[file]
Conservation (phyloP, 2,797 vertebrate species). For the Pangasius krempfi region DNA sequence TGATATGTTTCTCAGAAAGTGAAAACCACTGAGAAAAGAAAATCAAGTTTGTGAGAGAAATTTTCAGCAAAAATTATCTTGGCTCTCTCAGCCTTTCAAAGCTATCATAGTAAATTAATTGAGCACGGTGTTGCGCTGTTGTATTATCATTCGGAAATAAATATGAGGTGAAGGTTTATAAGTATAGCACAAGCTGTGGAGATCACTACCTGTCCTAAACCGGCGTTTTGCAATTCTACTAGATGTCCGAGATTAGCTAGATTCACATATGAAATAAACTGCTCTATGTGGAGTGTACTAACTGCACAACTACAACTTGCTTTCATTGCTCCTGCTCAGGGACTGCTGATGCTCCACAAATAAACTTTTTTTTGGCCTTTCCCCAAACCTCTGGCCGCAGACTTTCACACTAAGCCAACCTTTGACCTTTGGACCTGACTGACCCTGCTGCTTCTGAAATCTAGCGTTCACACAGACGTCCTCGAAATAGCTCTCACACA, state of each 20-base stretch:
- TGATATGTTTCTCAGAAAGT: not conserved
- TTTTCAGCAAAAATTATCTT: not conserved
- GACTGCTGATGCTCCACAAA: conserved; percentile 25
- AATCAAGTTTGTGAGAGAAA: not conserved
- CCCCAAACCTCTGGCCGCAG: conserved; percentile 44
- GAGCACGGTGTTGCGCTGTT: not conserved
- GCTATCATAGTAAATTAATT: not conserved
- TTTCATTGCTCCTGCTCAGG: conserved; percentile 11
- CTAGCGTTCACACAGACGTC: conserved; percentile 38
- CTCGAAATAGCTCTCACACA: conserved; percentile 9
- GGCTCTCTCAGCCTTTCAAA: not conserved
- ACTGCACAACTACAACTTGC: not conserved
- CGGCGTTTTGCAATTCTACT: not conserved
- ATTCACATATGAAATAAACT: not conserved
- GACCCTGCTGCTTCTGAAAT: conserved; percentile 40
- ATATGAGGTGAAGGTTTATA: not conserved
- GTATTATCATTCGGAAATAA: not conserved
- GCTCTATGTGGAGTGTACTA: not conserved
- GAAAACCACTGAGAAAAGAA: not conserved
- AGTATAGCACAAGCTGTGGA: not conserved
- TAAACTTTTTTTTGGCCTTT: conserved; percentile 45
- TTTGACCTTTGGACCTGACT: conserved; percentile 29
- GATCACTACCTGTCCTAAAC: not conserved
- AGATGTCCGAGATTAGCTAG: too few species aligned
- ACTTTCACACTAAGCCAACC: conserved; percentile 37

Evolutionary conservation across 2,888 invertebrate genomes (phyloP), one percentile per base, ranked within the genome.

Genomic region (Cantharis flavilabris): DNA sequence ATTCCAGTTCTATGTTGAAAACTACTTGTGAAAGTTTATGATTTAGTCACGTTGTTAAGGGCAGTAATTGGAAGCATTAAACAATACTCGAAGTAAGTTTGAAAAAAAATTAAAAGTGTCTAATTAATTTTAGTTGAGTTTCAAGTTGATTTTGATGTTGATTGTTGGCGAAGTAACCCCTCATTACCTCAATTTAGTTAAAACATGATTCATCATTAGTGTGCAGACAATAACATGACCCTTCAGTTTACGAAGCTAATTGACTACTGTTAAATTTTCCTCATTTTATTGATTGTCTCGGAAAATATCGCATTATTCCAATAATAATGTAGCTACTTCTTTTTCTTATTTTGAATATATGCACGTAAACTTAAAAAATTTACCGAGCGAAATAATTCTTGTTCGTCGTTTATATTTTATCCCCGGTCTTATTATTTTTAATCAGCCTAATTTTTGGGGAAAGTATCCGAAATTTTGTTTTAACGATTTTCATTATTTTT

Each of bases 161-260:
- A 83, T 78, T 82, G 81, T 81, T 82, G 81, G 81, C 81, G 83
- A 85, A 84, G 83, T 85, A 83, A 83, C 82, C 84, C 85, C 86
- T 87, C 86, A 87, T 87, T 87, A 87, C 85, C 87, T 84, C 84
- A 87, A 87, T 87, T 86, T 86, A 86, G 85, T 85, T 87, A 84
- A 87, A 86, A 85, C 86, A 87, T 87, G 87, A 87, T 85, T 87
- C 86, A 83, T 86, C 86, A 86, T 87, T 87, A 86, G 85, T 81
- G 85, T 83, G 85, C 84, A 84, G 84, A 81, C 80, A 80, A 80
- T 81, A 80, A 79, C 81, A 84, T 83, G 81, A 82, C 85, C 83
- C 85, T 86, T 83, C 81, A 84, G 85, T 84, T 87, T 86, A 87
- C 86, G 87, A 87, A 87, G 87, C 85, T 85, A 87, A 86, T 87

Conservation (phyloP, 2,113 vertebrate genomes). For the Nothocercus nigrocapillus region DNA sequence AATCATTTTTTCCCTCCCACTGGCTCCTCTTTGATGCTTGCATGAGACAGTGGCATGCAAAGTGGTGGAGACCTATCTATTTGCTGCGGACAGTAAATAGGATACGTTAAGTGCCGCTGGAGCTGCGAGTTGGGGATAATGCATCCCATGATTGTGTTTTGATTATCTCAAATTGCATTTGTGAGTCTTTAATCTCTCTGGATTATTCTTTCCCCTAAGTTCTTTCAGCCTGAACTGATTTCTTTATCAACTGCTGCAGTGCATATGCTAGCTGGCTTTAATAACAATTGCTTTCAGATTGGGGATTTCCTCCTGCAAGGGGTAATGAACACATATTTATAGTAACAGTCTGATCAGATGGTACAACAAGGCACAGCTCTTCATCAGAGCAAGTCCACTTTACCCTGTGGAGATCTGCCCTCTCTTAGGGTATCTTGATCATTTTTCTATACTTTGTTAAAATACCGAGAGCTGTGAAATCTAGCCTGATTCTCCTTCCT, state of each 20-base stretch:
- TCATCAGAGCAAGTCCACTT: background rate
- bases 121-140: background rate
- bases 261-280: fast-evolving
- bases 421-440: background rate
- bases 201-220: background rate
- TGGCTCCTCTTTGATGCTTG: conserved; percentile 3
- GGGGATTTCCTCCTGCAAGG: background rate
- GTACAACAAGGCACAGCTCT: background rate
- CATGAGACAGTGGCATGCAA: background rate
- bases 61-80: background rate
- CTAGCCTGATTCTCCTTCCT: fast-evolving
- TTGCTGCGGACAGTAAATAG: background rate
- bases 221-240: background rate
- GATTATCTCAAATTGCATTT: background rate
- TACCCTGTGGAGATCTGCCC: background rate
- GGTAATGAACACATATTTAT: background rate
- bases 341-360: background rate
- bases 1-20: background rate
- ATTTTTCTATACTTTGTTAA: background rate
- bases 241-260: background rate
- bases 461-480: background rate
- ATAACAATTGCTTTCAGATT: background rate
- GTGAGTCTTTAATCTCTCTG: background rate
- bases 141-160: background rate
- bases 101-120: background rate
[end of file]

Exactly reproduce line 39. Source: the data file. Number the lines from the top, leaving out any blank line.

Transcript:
- C 86, G 87, A 87, A 87, G 87, C 85, T 85, A 87, A 86, T 87